Home, sweet home Magazine: 75 years old, Better Homes and Gardens continues to bring its readers all the comforts as well as trends.

October 12, 1997|By Elaine Markoutsas | Elaine Markoutsas,UNIVERSAL PRESS SYNDICATE

When it turned 75 this year, Better Homes and Gardens celebrated sweet memories while keeping its face forward -- and youthful.

Last year, Adweek proclaimed it third among the hottest magazines, right behind People and Martha Stewart Living. It ranked fourth in paid circulation (7.6 million) and seventh in advertising revenue.

It's not resting on those laurels. BH&G has moved beyond print. It went online in the fall of 1996 (www.bhglive.com) with stories and tips on home improvement, gardening, cooking, shopping, rearing children, health and fitness. Last month, it took its popular pages to television in a nationally syndicated half-hour show, bringing to life the features that have made it a hit with readers.

There are older design and women's service magazines, but none has more successfully kept its focus while growing with the changing needs of its audience.

BH&G is, as ever, as mainstream as it gets. And for this, Jean LemMon, its first female editor-in-chief and a vice president of Meredith Corp., which publishes the magazine, makes no apologies.

"Some magazines are like private clubs, making readers feel they have no business being there," she says. "We're not edited to fads. We don't pander to the sensational. We don't want to make our readers feel excluded."

After all, most of BH&G's 35 million readers (an estimated five readers per issue sold) are from middle-class American families.

Indeed, the magazine has been a mirror of American family life since its first issue, when it was called Fruit, Garden & Home, in July 1922. (The name change came two years later). Early on, the focus was on topics such as "How Our Small Fruits are Propagated" or "Pests of the Poultry Yard," but the magazine also covered babies, budgeting and how to build a backyard play area.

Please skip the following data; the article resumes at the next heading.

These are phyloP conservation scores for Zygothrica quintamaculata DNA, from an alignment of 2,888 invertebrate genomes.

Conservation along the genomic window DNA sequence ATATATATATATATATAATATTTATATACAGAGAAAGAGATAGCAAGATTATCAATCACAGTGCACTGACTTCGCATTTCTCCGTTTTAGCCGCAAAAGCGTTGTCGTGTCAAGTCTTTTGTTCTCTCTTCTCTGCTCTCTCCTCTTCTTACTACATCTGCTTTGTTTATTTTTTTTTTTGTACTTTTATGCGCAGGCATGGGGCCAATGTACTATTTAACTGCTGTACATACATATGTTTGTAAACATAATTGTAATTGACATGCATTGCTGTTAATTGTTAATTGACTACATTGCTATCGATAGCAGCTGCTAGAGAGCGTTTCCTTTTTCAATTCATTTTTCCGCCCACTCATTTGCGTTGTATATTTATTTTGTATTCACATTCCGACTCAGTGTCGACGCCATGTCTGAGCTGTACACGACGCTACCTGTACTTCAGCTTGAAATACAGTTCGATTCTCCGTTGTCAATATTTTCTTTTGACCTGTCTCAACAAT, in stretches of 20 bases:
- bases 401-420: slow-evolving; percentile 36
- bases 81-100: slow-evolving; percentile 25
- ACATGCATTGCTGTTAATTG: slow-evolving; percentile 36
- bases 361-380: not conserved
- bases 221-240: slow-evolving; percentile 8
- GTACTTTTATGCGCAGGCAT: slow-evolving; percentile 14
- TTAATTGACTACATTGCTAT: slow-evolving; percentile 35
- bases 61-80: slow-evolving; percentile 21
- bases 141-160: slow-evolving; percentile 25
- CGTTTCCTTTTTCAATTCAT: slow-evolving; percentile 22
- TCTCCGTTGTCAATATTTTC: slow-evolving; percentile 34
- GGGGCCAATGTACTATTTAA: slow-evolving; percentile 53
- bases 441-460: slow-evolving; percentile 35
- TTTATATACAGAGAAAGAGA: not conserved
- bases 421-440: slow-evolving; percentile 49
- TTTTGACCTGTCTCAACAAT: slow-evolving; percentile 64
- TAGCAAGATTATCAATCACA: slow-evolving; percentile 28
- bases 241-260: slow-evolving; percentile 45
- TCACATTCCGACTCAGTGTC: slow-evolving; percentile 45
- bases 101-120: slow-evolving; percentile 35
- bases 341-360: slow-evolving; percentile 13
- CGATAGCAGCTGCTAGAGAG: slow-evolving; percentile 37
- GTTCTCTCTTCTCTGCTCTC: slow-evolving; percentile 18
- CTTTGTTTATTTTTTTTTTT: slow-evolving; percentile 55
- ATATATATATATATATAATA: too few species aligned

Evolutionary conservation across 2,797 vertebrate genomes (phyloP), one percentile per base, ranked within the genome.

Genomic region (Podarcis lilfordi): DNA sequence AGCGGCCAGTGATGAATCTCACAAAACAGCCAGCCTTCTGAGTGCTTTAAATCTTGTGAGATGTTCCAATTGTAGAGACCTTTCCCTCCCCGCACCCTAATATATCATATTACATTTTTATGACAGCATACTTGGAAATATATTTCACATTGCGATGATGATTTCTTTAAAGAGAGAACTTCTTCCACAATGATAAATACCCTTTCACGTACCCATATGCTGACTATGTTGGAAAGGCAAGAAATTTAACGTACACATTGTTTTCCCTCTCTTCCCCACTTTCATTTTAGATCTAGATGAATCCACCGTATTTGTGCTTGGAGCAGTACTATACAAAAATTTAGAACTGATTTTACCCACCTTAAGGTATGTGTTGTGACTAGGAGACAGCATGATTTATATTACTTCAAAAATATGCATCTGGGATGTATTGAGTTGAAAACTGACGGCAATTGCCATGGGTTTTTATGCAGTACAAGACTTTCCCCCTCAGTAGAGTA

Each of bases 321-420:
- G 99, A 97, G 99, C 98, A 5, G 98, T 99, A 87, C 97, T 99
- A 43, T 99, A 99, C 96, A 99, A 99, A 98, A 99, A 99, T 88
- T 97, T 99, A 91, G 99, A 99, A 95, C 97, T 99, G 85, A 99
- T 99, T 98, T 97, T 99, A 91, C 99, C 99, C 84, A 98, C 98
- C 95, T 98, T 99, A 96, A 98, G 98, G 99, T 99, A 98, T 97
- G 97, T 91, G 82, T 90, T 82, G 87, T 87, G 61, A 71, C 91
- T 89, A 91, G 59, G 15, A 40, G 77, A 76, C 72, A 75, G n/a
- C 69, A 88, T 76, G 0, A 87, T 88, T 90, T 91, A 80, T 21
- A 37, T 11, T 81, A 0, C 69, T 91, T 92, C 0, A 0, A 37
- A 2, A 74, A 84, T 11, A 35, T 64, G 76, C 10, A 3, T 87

Family coverage, of course, wouldn't be complete without building, gardening, food and furnishings. The magazine reported on, as well as set, trends. It introduced readers to the tossed salad in March 1939 and even poked fun at the concept with a cartoon, which depicted gnomelike creatures floating above a bowl with this playful recipe for the perfect salad: A miser for vinegar, a spendthrift for oil, a sage for salt and a maniac for mixing it.

Two years later, readers were fired up with a sizzling story on barbecuing. BH&G's food editor had discovered grilling and entertaining outdoors in California, and the magazine was instrumental in launching a nationwide trend.

In the 20th century, at least, it was a trend -- the cave man had figured it out long before.

The building department also was responsible for firsts. As a means of spurring a lagging construction industry during the Depression, the magazine first sponsored a home-improvement contest in 1933. Prizes totaling $5,000 were offered for the best new and remodeled homes. Contests remain a popular feature with readers -- with bigger prizes, too. Awards for the 1996 contest, which combined home improvement and decorating, totaled $100,000 in prizes and merchandise.

Proud tradition

The magazine helped popularize new building notions, such as housing that utilizes solar energy. The visionary ideals of architect David Barrow first were presented in 1947 with a house that had large expanses of glass on the south facade and deep overhangs, long before the concept took off in the '70s and '80s. It had a hand in bringing country style to the fore, and BH&G also takes credit for introducing, in 1944, the family room, which never has gone out of fashion.

"Our editors felt that families being reunited after the war needed a place to re-bond," says LemMon. "The living room at the front of the house -- usually reserved for company -- wasn't going to get the job done. So they created a very informal room at the back of the house where family members could relax, play together, work together."

BH&G might be more identified with traditional style, but the magazine doesn't back away from covering contemporary design. Futuristic design was documented in 1969 with a spread on plastics, then the hot buzzword. The newest synthetics and molding techniques showed bold colors and shapes.

Almost two decades earlier, in 1950, the clean, uncluttered lines of Danish Modern and blond wood furniture were even featured on the cover. But the way the dining room was photographed came off with a warmth that made the room inviting.

Indeed, warmth and a welcoming spirit have been consistent since the early days.

Back in 1922, there was no mission statement per se for BH&G. But when LemMon became editor four years ago, she reiterated what appear to have been early goals: "The standards by which we judge every story are measuring up to being believable, achievable, affordable and comfortable," she says. "If the story [or look] doesn't, out it goes."

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